Operation Peace Spring also entails returning some of the 3.5 million Syrian occupants who have been bottled up in Turkey since 2015 when Erdoğan cut a deal with Angela Merkel and the EU to halt migrants travelling through the country en route to richer places like Germany, Sweden, and Italy. The Turkish government has announced plans to spend nearly $30 billion on Syrian resettlement efforts in the region, including the building of homes and agricultural infrastructure. Currently, Syrian migrants in Turkey live mostly in tent and container cities. One hundred thousand have been returned to the region so far.
This resettlement part of Erdoğan’s plan has been wildly popular among the Turkish people. From the outset of the Syrian influx, Turks have complained about strains on local labor markets, public services, and housing capacity. Due to these, as well as cultural problems, polls show nearly three-quarters of Turks want a return to the pre-influx status quo. And largely because of this promise to return, a massive 85 percent of the Turkish population is supportive of Erdoğan’s plan.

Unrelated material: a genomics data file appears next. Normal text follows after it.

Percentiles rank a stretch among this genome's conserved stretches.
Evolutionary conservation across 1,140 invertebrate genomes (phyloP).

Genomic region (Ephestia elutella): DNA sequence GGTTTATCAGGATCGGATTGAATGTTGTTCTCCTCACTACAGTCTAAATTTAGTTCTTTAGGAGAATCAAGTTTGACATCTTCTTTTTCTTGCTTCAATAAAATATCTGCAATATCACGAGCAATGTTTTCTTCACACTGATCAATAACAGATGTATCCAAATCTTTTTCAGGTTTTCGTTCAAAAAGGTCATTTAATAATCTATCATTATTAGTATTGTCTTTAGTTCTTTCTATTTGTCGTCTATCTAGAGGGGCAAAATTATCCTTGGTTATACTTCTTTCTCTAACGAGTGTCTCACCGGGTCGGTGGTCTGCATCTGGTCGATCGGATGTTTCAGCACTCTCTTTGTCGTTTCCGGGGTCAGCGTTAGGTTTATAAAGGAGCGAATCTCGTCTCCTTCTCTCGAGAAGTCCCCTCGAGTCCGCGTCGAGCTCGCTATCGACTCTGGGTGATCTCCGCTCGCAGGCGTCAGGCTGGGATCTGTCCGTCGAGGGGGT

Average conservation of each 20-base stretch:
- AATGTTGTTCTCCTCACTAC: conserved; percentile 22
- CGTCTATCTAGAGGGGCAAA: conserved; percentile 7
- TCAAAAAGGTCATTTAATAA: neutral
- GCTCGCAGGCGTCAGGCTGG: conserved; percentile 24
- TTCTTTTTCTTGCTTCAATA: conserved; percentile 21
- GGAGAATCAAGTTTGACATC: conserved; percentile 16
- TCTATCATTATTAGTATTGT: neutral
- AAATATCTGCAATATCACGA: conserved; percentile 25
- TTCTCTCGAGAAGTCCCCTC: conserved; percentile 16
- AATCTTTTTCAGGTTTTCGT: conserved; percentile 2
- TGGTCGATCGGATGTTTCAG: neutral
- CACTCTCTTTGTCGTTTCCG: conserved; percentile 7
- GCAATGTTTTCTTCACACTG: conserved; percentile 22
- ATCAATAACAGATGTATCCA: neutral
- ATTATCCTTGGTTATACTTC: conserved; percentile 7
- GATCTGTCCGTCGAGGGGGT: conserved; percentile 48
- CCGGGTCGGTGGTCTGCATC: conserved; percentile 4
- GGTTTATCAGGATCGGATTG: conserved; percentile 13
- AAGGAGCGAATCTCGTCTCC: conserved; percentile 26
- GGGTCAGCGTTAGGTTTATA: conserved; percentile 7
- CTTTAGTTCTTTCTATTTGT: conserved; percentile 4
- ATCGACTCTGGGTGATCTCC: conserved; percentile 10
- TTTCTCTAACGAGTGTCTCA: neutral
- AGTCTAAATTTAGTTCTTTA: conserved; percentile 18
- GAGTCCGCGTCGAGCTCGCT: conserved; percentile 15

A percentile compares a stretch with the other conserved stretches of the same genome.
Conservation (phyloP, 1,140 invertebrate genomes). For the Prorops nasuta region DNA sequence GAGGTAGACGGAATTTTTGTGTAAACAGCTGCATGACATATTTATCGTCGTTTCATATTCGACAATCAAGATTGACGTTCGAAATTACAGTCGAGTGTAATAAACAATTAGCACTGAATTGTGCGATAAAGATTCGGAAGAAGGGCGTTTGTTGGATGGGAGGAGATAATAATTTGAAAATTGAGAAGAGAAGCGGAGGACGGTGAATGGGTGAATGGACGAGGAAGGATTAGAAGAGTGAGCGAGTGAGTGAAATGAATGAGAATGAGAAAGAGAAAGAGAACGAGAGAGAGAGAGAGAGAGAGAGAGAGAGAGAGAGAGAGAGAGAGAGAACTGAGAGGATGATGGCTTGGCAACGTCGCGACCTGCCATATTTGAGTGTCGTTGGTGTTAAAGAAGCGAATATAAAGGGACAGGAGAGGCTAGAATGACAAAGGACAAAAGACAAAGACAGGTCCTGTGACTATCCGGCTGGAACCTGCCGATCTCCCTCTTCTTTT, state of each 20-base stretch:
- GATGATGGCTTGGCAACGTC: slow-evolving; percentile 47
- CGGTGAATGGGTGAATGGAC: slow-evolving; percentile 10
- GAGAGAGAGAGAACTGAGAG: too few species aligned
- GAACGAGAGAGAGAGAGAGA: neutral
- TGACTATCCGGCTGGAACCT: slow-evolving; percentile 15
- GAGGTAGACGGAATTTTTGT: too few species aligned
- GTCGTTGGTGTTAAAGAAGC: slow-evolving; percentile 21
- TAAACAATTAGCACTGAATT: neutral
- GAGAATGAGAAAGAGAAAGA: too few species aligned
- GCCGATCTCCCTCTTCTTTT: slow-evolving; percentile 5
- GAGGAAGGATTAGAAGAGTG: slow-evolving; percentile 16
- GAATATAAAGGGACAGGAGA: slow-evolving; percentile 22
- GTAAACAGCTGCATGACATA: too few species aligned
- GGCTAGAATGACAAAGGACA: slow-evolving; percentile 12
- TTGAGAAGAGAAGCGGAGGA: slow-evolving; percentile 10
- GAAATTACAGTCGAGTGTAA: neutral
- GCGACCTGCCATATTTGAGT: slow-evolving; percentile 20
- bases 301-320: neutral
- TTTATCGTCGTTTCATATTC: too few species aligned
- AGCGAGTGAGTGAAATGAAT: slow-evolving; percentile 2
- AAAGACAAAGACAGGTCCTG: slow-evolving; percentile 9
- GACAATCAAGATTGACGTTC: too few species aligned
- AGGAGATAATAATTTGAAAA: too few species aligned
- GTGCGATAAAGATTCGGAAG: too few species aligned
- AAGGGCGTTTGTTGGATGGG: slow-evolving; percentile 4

Yet another motivation behind Operation Peace Spring, says Turkish affairs expert Ryan Gingeras in the New York Times, is that a return of Syrians into Kurdish-held Syria would create “a living, breathing demographic barrier to Kurdish autonomy.” This motivation, which the International Crisis Group’s Dareen Khalifa has also noted, would further dent Kurdish aspirations in northeast Syria by diluting their numbers and creating ethnic factions in the region.